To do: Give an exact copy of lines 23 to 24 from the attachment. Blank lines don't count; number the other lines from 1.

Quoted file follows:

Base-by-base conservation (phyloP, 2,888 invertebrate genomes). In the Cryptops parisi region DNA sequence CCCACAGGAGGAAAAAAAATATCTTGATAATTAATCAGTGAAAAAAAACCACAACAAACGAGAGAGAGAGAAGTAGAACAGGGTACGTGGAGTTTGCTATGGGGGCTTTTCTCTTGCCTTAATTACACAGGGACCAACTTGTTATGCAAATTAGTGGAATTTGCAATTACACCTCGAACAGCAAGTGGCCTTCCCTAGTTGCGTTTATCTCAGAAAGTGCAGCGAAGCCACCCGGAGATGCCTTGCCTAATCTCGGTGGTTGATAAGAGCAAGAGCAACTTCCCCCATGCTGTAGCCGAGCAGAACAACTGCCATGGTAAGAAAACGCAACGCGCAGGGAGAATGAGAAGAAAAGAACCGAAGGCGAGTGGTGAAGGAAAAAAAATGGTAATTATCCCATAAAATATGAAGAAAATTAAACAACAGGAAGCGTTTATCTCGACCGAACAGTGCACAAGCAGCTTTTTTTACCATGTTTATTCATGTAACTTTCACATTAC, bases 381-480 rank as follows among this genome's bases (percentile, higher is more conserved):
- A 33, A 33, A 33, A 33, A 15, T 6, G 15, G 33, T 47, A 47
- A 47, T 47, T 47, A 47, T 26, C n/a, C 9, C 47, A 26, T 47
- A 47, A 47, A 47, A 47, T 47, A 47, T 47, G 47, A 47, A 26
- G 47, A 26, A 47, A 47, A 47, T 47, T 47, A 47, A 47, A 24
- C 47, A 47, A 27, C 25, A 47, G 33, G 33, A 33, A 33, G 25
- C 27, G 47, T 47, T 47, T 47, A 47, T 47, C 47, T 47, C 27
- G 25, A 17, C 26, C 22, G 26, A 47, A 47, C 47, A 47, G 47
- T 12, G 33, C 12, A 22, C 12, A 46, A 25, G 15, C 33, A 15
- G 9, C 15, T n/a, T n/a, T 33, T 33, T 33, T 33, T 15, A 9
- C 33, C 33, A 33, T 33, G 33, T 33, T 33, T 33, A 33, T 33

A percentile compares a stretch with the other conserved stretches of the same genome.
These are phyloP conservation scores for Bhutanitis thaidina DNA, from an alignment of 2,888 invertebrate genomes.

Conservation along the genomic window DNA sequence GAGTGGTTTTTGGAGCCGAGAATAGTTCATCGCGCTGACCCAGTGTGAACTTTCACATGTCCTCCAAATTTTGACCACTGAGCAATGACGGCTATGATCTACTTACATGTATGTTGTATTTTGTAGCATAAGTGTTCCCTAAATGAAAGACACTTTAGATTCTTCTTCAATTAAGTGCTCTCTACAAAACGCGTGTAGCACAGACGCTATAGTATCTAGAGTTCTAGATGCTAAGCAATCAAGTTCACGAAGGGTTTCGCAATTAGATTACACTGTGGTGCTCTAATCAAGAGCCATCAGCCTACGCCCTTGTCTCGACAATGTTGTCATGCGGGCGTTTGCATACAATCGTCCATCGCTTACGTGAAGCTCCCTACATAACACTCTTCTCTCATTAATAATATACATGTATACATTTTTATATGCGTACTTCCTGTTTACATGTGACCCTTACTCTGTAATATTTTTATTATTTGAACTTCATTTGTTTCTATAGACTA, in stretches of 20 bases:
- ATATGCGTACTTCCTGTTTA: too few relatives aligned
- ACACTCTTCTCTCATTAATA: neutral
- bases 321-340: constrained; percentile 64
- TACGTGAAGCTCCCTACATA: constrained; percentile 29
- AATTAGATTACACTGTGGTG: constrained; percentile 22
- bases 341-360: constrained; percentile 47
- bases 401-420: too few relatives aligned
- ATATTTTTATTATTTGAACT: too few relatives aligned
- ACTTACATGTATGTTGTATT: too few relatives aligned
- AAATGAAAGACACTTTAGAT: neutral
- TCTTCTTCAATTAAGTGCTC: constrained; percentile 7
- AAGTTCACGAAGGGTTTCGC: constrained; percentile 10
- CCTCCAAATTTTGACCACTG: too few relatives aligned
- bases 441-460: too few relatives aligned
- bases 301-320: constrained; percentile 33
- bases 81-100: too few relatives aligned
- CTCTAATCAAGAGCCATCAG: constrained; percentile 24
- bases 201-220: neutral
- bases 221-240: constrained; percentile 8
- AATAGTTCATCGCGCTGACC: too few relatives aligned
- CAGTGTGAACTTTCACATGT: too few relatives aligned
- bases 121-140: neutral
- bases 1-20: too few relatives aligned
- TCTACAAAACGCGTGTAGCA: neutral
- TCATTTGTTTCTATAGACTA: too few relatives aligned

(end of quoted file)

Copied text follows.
- ACTTACATGTATGTTGTATT: too few relatives aligned
- AAATGAAAGACACTTTAGAT: neutral